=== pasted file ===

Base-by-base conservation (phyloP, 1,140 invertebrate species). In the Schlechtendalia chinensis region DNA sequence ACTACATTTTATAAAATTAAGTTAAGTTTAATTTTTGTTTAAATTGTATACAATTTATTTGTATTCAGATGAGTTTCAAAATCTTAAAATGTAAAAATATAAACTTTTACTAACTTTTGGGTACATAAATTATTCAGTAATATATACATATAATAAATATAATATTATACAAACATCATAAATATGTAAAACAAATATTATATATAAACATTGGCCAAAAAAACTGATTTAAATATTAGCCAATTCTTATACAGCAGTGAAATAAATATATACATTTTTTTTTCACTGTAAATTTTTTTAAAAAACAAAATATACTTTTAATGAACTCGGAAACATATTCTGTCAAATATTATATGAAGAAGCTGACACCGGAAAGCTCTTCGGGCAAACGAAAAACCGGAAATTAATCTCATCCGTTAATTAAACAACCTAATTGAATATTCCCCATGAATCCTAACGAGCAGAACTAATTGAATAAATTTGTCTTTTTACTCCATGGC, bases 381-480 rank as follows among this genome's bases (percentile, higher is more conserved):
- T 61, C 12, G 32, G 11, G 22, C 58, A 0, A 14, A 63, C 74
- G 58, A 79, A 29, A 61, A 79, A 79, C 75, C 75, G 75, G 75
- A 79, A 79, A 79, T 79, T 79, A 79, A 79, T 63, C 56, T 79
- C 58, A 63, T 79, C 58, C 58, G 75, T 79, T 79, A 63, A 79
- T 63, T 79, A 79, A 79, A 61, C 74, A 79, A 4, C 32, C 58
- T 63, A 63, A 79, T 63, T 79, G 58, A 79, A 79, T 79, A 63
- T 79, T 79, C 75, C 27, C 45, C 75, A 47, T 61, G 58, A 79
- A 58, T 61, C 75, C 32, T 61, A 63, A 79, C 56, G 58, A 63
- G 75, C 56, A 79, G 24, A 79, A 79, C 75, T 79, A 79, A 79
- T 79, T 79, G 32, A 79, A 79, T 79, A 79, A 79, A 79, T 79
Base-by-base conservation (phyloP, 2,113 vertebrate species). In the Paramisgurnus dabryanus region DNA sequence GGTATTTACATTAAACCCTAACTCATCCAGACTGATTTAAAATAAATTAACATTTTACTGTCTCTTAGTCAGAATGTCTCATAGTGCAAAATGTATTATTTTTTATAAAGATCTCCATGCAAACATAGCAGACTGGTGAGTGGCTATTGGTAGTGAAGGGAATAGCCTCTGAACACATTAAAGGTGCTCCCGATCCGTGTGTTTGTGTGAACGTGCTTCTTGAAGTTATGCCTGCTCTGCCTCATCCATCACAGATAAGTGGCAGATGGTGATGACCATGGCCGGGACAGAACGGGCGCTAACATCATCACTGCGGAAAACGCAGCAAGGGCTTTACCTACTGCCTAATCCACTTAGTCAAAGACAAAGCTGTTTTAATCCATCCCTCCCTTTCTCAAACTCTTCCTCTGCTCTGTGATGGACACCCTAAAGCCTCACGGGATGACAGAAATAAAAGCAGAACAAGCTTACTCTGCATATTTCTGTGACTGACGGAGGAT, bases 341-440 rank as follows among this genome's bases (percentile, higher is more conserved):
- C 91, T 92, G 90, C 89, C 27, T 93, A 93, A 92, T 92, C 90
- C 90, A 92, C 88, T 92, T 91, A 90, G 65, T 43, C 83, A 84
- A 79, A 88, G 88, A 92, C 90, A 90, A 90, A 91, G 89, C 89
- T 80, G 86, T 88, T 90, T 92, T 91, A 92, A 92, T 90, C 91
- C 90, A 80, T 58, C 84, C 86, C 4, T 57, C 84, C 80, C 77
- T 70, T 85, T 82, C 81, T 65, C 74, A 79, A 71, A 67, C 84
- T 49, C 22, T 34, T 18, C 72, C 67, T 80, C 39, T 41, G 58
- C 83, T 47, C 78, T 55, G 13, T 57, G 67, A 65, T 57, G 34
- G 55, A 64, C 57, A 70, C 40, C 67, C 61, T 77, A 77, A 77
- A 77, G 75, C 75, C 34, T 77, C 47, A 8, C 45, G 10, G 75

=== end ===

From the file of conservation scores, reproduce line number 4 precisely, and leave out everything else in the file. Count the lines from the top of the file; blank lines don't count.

- A 79, A 79, A 79, T 79, T 79, A 79, A 79, T 63, C 56, T 79